Ella Johnston was a 13-year-old cheerleader when she suffered a concussion during practice that was so severe, she needed speech, occupational and physical therapy.
Months later, she returned to the mat while still working on her recovery – underlining the dangers and the joys of cheerleading.
“It’s such a high leading moment. You just want to show off all of your tricks and skills,” she said.
The American Academy of Pediatrics in November identified cheerleading as having one of the highest rates of concussions during practices, second to boy’s football.
Football’s connection to concussions has been established for several years, and medical experts have been studying concussions in domestic violence victims.
But experts say reducing concussions in cheerleaders nationally has been sporadic, given the inconsistency across states over how it is classified: as an activity or a sport.
Some studies have shown that some institutions do not consider cheerleading, with its jumps, tosses and other physical moves, to be a sport, which shortchanges safety protocols to avoid injuries like concussions – such as practicing in a hallway or on asphalt rather than a safer environment.
“Unfortunately, not all states recognize cheerleading as a sport – which may impact the conditions in which cheer squads may practice,” the author of the study, Avinash Chandran, told Newsweek magazine.
A Sports Journal study advocated for the acceptance of cheerleading as a sport so that its athletes may benefit from the same resources that other sports receive and inclusion in concussion management and education protocols.
“Although competitive cheerleading has been recognized as a sport, cheerleading as a whole has not, putting its athletes at risk as its participants are not included in these safety programs,” the Journal study said, adding:
“If considered a sport, cheerleading would be afforded the same benefits as other sports, including resources for better facilities, mandatory concussion education… baseline neurocognitive testing, and inclusion in injury surveillance systems.”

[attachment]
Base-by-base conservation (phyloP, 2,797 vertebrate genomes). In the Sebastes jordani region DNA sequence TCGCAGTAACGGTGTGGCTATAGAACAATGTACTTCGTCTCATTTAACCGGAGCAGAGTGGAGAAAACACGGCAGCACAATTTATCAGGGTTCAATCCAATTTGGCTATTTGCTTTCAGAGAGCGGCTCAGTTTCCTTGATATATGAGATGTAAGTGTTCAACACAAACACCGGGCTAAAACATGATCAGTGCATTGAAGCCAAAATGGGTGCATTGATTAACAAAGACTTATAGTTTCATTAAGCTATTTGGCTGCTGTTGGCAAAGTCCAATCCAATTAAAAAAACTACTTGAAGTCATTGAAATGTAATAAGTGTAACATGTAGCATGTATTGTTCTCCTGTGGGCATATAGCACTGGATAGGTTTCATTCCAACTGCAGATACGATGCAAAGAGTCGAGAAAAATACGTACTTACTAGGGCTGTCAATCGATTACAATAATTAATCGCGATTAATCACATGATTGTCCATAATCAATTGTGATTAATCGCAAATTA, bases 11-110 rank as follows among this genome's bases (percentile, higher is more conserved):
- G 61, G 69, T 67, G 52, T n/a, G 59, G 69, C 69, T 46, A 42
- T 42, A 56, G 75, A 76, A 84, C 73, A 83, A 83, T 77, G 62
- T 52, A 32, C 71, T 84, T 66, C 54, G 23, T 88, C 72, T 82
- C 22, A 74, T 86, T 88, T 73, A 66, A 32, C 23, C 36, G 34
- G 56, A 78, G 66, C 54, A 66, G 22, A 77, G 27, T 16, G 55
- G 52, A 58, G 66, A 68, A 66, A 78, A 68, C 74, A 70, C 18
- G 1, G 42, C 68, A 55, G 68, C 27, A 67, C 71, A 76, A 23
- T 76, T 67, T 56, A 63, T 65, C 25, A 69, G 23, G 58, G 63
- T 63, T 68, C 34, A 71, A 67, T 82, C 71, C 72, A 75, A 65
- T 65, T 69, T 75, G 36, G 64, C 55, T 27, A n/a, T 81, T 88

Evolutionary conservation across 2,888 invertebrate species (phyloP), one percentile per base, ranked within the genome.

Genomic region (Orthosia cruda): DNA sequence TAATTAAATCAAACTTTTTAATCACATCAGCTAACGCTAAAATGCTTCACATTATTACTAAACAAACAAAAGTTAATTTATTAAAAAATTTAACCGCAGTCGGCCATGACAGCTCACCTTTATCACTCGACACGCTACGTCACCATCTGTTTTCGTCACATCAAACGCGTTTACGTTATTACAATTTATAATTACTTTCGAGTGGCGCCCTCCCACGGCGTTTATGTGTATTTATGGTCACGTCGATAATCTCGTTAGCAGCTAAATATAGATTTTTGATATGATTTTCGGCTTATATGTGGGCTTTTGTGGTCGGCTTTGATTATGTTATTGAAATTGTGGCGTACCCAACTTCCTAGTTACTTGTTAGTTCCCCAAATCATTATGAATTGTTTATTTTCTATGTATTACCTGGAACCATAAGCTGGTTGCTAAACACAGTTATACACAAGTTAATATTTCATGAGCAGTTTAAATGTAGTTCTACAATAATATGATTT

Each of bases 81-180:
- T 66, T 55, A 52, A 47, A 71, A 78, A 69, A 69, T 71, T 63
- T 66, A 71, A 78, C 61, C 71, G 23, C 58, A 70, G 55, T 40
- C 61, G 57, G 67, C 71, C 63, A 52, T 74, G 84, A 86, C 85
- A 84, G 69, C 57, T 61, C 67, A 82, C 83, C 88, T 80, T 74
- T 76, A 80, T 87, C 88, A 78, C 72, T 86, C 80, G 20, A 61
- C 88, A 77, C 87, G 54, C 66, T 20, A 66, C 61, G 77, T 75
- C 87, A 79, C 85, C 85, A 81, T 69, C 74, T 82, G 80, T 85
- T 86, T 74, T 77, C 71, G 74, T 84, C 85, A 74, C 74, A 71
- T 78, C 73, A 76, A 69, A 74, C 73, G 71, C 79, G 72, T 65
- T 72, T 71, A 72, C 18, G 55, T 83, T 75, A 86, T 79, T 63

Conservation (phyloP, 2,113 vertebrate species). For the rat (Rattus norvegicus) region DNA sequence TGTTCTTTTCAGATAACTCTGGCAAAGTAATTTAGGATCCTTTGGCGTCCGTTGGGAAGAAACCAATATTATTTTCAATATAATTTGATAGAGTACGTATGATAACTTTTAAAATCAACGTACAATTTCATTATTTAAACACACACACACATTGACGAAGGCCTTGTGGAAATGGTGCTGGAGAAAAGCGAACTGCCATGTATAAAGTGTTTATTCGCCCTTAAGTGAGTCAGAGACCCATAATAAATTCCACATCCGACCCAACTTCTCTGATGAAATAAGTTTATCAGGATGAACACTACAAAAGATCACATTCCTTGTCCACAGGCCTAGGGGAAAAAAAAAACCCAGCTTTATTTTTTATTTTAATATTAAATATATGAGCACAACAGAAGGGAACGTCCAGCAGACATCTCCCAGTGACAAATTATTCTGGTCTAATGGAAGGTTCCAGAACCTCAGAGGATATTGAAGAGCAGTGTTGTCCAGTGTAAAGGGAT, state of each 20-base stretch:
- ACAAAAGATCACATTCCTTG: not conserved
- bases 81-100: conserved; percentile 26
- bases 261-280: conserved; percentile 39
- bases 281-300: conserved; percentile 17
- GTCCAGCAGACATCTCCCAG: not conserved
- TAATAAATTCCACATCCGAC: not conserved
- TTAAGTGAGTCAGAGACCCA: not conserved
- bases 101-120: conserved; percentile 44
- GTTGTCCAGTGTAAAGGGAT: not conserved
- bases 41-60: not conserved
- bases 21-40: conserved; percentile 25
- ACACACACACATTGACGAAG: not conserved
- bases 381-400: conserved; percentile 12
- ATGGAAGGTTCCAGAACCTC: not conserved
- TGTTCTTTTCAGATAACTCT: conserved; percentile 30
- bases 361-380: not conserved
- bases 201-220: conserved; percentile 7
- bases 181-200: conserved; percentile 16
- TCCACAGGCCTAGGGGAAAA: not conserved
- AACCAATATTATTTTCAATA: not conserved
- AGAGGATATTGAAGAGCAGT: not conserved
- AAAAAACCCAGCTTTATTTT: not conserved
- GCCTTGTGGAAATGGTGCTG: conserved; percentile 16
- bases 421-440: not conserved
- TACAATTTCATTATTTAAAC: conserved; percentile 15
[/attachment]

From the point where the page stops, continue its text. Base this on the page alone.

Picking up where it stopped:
A Phoenix brain expert agrees.
“All the protocols and safety measures that we institute in other sports like football should also be instituted in cheerleading if they aren’t already,” said Dr. Javier Cardenas, director of the Barrow Concussion and Brain Injury Center in Phoenix. “Thank goodness, they’re already instituted in Arizona.”
The Arizona Interscholastic Association requires every participating school must have a concussion policy that addresses three components: concussion education, removal from play and return to play.
But cheerleading continues after high school. Cardenas said the risk of injury in college is five times higher than in high school.
“You see more men participate in the college level than in the high school level. They tend to throw the athletes higher. That’s where we see the most head injuries,” he said.
Cardenas said that one of the ways to reduce the amount of concussions and head-related injuries in cheerleading is to limit practice times.
“What’s really important to preventing these injuries is making sure these practices are not extended because what happens is that all of the athletes get fatigued, weak and that’s when accidents happen.”
Johnston, who has been cheerleading since the fifth grade, and returned to practice in August, said the road to recovery is long.
“Physical therapy, speech therapy and occupational therapy were very tiring, but they helped a lot,” she said.
Cardenas said drastic mood changes are one effect of a concussion, and Johnson said she experienced some emotional changes.
“I’m usually a happy and perky person,” she said. “I was just tired and didn’t want to do anything.”
Now 14, she started to feel her usual, more upbeat self within weeks, which reassured her and her family.